Opinion and Editorial

Nepal’s first family

Sudeshna Sarkar (Spotlight)
Filed on February 12, 2014

The sun sets on Indian Congress but rises on Nepali Congress

You can call it a study in contrasts. In India you have people clamouring for an end to the dynastic rule of the Gandhi family and there is a strong backlash against the ruling Congress party’s efforts to project its vice-president Rahul Gandhi, the great grandson of Jawaharlal Nehru, who founded the dynasty, as the next prime minister of India. However, in neighbouring Nepal, dynastic rule is holding out the hope of progress after decades of instability and a short-lived experimentation with radical revolutionaries who proved to be more corrupt and greedy than centuries of blue-blooded dictators.

The birthplace of the Buddha has just got itself a new prime minister — the sixth in as many years. Sushil Koirala, president of the Nepali Congress, takes up the mantle of his cousin, Girija Prasad Koirala, who could be described as the Kennedy of Kathmandu or a male Indira Gandhi, take your pick.

The Koiralas are undisputedly the first family of Nepal. The political history of the clan started with Krishna Prasad Koirala, a free-thinking scholar and patriot who fell out with the hereditary and all-powerful Rana prime minister of his time and was given a choice between exile and death. He chose to migrate to India where his children took part in the Indian struggle for freedom from British colonial rule and developed close ties with the Indian Congress. Three of his five sons became prime minister of Nepal at various times.

Matrika Prasad was the first, becoming premier after the end of Rana rule in the 50s. Bisweshwar Prasad was the most charismatic, becoming the first elected prime minister in 1959 after a pro-democracy movement forced the then king to agree to a new constitution and hold elections. But the most commanding and longest serving was Girija Prasad, whose government saw a Maoist revolution take root and burgeon and who perhaps tried later to atone for the bloodshed and destruction by holding secret talks with the Maoists to end the violence. But much of the atonement was undone when the octogenarian clinged on to power, refusing to relinquish it to an able successor even when he was dying, and instead, like Indira Gandhi, tried to promote his daughter Sujata, making her deputy prime minister.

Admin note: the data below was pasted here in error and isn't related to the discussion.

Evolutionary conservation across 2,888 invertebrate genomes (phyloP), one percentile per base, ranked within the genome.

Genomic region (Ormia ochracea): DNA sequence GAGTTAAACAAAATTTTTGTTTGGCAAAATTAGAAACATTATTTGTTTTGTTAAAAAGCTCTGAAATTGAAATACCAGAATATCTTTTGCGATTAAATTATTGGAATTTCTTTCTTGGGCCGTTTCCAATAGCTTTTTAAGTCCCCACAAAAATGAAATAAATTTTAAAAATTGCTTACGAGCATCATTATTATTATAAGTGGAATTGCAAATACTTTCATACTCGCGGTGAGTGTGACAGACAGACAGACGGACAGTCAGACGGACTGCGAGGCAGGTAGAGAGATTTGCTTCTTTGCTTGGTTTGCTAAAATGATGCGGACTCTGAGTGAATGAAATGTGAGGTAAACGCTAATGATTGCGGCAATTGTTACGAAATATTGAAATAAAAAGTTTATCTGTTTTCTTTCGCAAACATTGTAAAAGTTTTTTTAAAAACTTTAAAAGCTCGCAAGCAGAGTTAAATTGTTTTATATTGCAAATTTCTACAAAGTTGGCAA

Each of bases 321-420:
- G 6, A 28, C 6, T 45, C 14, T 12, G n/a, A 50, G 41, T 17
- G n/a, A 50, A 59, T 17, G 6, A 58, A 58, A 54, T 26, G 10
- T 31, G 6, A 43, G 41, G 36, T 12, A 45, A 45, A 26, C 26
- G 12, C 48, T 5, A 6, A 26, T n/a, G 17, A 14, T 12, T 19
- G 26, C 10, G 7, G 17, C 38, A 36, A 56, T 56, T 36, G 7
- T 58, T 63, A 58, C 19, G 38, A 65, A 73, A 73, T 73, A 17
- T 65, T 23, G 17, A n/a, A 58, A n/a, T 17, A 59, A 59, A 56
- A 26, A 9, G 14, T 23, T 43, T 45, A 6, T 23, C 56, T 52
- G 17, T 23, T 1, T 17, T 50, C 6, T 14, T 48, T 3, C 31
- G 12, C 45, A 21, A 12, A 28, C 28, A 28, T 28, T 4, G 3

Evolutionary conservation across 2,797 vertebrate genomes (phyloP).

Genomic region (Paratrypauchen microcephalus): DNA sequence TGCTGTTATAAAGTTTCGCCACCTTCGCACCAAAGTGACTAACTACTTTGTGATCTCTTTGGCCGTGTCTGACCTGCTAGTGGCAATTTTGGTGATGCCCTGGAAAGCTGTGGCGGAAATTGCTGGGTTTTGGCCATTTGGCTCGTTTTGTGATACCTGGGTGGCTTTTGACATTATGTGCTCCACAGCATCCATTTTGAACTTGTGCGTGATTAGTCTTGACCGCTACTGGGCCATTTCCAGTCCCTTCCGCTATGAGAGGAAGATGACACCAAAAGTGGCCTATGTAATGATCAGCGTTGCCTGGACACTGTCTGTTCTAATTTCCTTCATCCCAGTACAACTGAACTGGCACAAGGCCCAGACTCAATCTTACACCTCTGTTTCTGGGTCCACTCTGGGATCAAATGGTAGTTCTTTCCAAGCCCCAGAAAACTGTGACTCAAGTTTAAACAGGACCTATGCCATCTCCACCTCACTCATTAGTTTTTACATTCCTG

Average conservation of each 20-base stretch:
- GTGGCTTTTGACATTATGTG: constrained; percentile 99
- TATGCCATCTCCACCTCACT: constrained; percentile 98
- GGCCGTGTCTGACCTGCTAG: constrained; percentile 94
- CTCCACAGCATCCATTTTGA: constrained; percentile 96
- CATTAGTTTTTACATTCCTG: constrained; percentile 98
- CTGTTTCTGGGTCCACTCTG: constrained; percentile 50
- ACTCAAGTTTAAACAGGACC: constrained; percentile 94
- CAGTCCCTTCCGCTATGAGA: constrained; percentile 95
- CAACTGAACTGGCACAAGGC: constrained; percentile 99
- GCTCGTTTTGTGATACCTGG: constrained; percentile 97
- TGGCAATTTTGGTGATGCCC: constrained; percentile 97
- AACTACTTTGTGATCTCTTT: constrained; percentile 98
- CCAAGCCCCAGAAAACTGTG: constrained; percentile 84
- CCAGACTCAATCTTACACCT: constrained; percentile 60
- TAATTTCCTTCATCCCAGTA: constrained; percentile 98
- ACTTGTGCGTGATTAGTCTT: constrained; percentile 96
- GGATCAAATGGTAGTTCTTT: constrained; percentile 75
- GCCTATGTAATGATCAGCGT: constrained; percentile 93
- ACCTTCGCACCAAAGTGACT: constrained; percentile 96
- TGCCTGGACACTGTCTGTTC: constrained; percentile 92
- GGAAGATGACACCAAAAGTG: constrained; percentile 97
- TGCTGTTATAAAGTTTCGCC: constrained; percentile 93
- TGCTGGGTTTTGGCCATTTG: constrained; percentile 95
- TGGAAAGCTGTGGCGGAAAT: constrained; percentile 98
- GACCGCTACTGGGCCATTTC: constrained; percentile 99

In this jousting for power, made all the more complex by a former protege and prime minister, Sher Bahadur Deuba, raising the banner of revolt and splitting the party vertically, Sushil Koirala went unnoticed. A soft-spoken, gentle man who had been fighting a battle against cancer, Sushil Koirala proved to be a loyal aide, content to serve the patriarch and declining to beg for a berth in the string of cabinets formed and dissolved as government after government fell in republic Nepal. The post of party chief came to him as a compromise. After Girija Prasad Koirala’s death Deuba staked his claim but was opposed fiercely by a veteran party member, Ram Chandra Poudel. Fearing further splits and deferring to the Koirala name, Sushil Koirala was made Nepali Congress president.

And now the post of premier comes to him by virtue of a backlash. Under Girija Prasad’s stewardship the Congress fought the elections in 2008 and got severely licked by the Maoist party, just as in New Delhi the Congress was by the debutant Aam Aadmi Party. But thanks to Maoist misrule, infighting and disregard for the law, the red brigade was humbled in the elections held last year and the anti-incumbency wave that had seen the Nepali Congress trounced six years ago gave it the most seats.

Now Sushil Koirala has a year to deliver his promise — give Nepal a new constitution by, of and for Nepalis. Since 2008, two major parties pledged to do that and both — the Maoists as well as the communists — failed. Though much of the new constitution has been drafted, even then completing it is no easy task. To complete the constitution and then promulgate it, Sushil Koirala has to take all the parties along with him. In the past the communists proved to be a deadly ally, backstabbing the Nepali Congress to side with the Maoists for power and in Nepal, history has a dreaded habit of repeating itself. The Maoists themselves are bad enough as an enemy, putting self-interest before national ones. On top of that the deadly rivalry between the Maoist top leaders makes the party’s reactions difficult to predict.

The new premier has to show an iron hand in his velvet gloves to give the beleaguered nation a stable government, tame escalating inflation and restore law and order. Then there are high-priority infrastructural problems like water and power scarcity. On top of all this, the mild-mannered Koirala has to also stand up to dictations by India, that is regarded as trying to behave like Nepal’s big brother and control Nepali politicians.

The peace process in Nepal has not been entirely home-grown. India brought the Nepali Congress and Maoist leaders together for talks in New Delhi and despite the ultimate cessation of bloodshed the secret mediation earned the distrust and enmity of the Maoists and a section of Nepalis. Now at this critical juncture Susil Koirala has to be seen as a leader like Mt Everest, Nepal’s most beloved icon after the Buddha: A man who will not bend to pressure from both within the country and without.

Sudeshna Sarkar is a journalist with Khaleej Times

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